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Noel M. Tichy on Control Your Destiny or Someone Else Will CD


The Jack Welch Era: How Will History Remember Him?
by Stratford Sherman

Were people crazy to admire Jack Welch? As General Electric's feisty chief executive prepares for retirement and the release of his $7.1 million autobiography, Jack, public worship of this most esteemed of business executives may be giving way to skepticism. Journalists first scorned Welch as "Neutron Jack," then idolized him as the best executive in the world. The latest reversal began in June with a New Republic cover story, titled "Overvalued: Why Jack Welch Isn't God." Recent events appear to support the skeptics. First, Welch blew GE's proposed merger with Honeywell, a career-capping deal initially valued at $48 billion. Then, despite Welch's vigorous opposition, EPA Administrator Christie Whitman ordered GE to fund a controversial, $500 million-plus cleanup of PCBs from the Hudson River. Meanwhile, GE shares have fallen 30% from their twelve-month high. So should we conclude that Welch was worthless after all?

On the contrary. These setbacks don't amount to much on the outsized scale of Welch's career achievements. And no one who knows Jack Welch — with the possible exception of his mother — ever claimed he was perfect. During Welch's early years at straitlaced GE, for instance, he had a reputation as a carouser; he also produced superior financial results and won rapid promotion. All along, he has operated with the understanding that life is risky, becoming a heavy hitter by taking lots of swings and connecting more often than he missed. Inevitably, that approach has produced some howlers, such as the purchase of Kidder Peabody, an investment bank whose employees twice enmeshed GE in front-page scandal. Overall, though, GE has produced an extraordinary record of achievement since Welch took charge in 1981. The Honeywell fiasco — the result of a European Commission veto of the proposed transaction — is gigantic. But overshadowing this failure are the 993 acquisitions completed during the Welch era (total value: $130 billion). As for those PCBs: GE had dumped the potential carcinogens into the Hudson — legally — long before Welch became boss. When environmentalists demanded dredging, Welch chose to defend GE, as is his right. (Not all of Welch's admirers agree with this decision.) Finally, though GE's stock price certainly has tumbled, amid a general stock-market slump, Welch still raised the corporation's market value from $13 billion in 1981 to a recent $404 billion. Not bad for a guy who isn't God.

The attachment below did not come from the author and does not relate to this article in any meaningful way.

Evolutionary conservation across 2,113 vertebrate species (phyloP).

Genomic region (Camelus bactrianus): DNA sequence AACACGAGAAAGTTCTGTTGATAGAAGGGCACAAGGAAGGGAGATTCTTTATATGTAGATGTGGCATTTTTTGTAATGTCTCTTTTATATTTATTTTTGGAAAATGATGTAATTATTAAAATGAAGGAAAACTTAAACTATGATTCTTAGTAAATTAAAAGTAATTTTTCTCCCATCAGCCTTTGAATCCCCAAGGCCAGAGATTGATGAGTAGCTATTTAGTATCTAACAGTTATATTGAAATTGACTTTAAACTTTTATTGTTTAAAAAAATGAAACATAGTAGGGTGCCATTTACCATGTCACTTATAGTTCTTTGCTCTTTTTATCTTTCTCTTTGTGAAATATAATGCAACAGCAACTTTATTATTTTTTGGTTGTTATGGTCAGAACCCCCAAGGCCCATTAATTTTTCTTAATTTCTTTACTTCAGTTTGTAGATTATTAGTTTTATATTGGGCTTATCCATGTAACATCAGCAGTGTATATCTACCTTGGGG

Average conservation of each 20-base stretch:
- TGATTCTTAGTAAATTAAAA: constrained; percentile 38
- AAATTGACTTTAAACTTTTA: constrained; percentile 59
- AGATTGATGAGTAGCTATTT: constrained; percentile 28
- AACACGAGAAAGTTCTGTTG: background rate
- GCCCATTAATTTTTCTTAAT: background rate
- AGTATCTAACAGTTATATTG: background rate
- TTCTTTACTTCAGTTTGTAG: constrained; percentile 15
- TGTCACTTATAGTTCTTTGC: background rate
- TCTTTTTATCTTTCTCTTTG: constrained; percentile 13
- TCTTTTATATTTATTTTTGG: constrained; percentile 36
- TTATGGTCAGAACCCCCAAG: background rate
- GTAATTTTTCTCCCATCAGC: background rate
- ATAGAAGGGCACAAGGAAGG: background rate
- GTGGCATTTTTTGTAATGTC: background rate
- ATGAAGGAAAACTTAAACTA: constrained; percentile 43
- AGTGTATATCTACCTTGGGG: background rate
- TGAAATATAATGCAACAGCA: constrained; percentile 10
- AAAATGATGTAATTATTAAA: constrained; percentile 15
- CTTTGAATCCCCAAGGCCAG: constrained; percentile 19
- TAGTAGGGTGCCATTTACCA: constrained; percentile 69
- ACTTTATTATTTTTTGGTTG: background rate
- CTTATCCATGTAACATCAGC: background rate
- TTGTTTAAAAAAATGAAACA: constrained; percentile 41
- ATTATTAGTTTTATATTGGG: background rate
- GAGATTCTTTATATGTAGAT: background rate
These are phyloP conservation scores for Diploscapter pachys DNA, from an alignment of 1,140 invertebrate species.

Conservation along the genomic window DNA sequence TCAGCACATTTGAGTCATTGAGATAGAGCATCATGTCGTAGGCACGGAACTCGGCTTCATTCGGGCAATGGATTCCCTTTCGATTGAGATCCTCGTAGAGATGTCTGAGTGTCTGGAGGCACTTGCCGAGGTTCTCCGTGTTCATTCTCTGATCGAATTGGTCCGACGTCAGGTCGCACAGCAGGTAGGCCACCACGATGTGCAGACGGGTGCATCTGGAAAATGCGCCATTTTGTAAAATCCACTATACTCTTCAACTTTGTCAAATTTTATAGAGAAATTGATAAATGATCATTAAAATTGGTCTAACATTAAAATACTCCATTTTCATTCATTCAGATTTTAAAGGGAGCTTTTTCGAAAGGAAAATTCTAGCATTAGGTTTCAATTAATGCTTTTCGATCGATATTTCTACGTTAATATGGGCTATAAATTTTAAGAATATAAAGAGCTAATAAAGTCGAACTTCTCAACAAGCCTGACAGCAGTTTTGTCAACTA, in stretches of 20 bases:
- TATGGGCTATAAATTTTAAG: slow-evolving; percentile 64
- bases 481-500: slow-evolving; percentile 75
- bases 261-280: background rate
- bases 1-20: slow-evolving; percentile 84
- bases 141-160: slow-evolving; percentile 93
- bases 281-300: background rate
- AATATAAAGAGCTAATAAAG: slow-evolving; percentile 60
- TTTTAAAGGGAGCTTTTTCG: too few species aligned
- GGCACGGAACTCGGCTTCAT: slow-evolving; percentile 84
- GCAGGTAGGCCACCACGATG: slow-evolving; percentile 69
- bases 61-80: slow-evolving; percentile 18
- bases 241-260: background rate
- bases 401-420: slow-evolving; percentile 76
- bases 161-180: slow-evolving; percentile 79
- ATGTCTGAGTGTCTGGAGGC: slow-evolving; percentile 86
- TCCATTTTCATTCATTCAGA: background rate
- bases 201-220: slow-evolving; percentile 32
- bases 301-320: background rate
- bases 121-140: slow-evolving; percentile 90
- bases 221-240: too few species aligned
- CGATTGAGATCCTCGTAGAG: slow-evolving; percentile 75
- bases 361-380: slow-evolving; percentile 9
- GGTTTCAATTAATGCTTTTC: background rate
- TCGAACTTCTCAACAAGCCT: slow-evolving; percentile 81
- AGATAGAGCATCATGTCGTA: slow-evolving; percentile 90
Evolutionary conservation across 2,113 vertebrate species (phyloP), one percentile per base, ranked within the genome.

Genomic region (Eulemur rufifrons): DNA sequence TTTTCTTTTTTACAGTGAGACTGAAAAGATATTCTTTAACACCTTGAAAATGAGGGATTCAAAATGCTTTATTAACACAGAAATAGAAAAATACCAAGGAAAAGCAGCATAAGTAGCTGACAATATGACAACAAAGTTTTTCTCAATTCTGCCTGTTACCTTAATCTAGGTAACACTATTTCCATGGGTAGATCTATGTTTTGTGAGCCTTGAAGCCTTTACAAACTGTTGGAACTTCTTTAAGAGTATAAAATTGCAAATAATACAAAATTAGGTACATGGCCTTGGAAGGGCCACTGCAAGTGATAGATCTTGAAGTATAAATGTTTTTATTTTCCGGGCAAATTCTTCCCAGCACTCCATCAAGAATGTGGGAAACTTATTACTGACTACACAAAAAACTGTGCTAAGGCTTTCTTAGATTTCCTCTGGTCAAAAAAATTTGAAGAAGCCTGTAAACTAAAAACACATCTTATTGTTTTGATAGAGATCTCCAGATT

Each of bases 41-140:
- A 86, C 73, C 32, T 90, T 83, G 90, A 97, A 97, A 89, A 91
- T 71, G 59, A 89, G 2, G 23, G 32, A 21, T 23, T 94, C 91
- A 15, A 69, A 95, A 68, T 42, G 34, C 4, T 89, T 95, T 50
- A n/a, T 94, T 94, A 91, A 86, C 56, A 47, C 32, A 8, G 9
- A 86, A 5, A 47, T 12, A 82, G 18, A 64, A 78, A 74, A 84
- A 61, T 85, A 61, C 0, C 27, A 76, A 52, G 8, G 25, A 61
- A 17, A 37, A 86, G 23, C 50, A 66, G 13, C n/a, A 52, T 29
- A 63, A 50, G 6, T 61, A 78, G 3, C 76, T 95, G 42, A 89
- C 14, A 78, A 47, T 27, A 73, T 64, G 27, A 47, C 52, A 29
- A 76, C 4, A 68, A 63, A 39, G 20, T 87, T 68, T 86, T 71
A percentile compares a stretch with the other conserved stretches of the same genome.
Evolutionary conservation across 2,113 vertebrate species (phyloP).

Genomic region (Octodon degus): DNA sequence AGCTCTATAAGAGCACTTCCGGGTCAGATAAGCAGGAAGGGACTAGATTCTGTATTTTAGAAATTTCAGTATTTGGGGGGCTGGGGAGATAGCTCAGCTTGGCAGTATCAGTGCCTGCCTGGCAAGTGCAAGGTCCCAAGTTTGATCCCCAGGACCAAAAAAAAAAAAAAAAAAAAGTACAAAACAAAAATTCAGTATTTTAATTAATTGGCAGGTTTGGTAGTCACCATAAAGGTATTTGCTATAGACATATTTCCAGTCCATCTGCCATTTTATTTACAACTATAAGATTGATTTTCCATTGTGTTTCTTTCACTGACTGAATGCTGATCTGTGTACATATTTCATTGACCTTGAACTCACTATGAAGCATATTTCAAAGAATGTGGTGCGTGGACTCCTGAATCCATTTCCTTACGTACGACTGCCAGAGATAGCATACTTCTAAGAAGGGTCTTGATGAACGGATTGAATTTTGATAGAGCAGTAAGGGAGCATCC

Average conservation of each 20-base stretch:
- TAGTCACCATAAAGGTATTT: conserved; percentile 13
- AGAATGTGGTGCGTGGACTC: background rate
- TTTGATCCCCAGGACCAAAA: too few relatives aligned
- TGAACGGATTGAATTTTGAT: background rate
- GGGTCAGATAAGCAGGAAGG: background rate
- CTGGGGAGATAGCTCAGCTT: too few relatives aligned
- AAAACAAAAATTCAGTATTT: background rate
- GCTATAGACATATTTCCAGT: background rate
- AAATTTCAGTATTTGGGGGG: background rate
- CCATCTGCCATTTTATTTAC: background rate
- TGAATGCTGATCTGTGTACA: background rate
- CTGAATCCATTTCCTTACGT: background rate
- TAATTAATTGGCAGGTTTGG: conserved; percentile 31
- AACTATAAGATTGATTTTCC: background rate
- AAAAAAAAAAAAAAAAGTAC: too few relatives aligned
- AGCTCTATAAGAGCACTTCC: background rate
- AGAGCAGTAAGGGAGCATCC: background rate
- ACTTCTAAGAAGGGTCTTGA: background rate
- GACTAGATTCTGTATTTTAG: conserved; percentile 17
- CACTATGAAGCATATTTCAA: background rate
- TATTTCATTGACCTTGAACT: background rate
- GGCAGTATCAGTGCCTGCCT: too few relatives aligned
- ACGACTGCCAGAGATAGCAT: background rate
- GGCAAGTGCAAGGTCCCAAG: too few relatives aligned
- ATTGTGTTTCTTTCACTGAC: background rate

Welch's born-again critics seem to have forgotten why Welch won admiration in the first place. The New Republic, for instance, based its revisionist argument on a false premise, writing that "Welch will ultimately be judged by his impact on GE's bottom line." No: Welch will be judged by the impact of his ideas. Who cares whether, by a particular measure, GE ranks first or fifth among all companies in the world? GE's financial performance clearly is superb — but it is significant only as evidence that Welch's ideas have worked.

No contemporary business leader can match the influence Welch has earned by demonstrating effective responses to great challenges, such as the emergence of brutal global competition, the obsolescence of bureaucratic management techniques, and the ceaseless disruptions of technology. Behind each of his initiatives — from the intense productivity push of the 1980s to the ongoing effort to "digitize" GE's operations — has been a fierce commitment to face reality and adapt, even when doing that causes pain. During the 1980s, while America's leading industrialists cowered before competitive assaults from Japan and Germany, Welch dismantled the old GE and then built something new. This reconceived enterprise has since shown the value of Welch's thinking, thriving no matter how the business environment shifts. This value cannot be measured by numbers alone: GE's greatest asset may be the skilled leaders it has produced in unmatched abundance. With their help, Welch has proved that even a business with annual revenues of $129.8 billion can move nimbly and fast. Perhaps most important, he has fostered an informal corporate culture whose participants know how to learn. Welch and his colleagues make plenty of mistakes, but their blunders usually make them smarter. That is why GE continues to gain strength, and can be expected to prosper under Welch's successor, Jeffrey Immelt.

It would be a mistake to dismiss Jack Welch. Don't worship him, either — learn from him.

— Stratford Sherman, with co-author Noel Tichy, recently revised Control Your Destiny or Someone Else Will, the best-selling study of Welch's transformation of GE.


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